Central banks shoot 45-minute stimulus salvo as growth slows

ECB Response

At 1:45 p.m. in Frankfurt, the ECB also cut its main rate by 25 basis points to a record low of 0.75 percent and said it will no longer pay anything on overnight deposits as it tries to prevent the sovereign debt turmoil from driving the 17-nation euro economy into recession. Both actions were anticipated by economists.

While President Mario Draghi has questioned the economic impact of lower interest rates, they could make it easier for banks to borrow and lend as well as build on the confidence boost euro-area governments delivered last week when they moved toward a deeper economic union. He said today that the central bank is not “running low on policy options,” without elaborating on what else it may do.

Elsewhere, Kenya’s central bank cut its benchmark lending rate for the first time in 18 months and Denmark’s lowered its main borrowing costs to record lows.

Downside Risks

U.S. and European stocks retreated as optimism with U.S. jobless claims data fizzled after Draghi said economic risks remain. The S&P 500 declined 0.8 percent as of 10:07 a.m. in New York, while the Stoxx Europe 600 Index fell 0.7 percent. Treasuries rose, with the 10-year yield falling 4 basis points to 1.587 percent.

Draghi told reporters that risks to the outlook remain “on the downside” and that heightened uncertainty is hurting confidence. Asked if there was any coordination with other central banks before today’s announcements, he said there “wasn’t any communication beyond the normal exchange of views.”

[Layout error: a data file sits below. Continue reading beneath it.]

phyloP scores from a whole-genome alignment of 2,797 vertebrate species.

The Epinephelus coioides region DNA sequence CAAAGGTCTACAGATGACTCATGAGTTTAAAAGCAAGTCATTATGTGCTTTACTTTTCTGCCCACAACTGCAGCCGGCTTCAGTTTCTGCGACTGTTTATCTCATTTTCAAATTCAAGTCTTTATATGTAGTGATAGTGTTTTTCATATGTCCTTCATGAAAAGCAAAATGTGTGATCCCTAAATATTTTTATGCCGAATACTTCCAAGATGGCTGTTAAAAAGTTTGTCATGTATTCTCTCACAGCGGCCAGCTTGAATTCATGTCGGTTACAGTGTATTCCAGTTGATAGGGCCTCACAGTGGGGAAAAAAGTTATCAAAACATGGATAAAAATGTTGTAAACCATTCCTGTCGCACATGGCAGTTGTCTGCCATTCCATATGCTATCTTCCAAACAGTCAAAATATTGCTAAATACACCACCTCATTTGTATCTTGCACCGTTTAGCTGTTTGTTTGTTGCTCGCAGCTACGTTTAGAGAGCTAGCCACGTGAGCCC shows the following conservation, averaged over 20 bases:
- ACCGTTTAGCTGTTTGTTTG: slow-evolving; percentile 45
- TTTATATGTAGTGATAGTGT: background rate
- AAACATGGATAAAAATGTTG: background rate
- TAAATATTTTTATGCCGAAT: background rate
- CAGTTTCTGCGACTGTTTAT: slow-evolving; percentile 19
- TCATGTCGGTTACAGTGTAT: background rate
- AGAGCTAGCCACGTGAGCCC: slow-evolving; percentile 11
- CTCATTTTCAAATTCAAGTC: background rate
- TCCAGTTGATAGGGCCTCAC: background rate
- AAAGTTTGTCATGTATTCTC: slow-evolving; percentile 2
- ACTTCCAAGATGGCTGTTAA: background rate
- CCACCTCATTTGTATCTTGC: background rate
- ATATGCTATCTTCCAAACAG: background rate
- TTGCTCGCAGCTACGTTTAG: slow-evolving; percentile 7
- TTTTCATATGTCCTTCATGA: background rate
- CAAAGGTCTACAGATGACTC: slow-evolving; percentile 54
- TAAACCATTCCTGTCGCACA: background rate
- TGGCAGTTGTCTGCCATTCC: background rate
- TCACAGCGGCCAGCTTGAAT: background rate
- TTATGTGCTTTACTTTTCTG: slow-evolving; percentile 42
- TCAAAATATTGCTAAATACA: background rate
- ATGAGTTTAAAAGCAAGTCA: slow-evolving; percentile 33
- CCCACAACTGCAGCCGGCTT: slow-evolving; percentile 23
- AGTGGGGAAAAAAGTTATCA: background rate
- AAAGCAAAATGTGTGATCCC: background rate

The steps by the U.K. and euro area will push JPMorgan Chase & Co.’s average interest rate for developed economies to a crisis-era low of 0.48 percent and add to the balance sheets of major central banks, which have already swelled 40 percent since mid-2007.

Today’s shifts come after the Fed expanded its Operation Twist program on June 20 to lower longer-term interest rates in financial markets. Data tomorrow is forecast to confirm the weakest quarter for U.S. employment in more than two years, evidence the world’s biggest economy has lost momentum.

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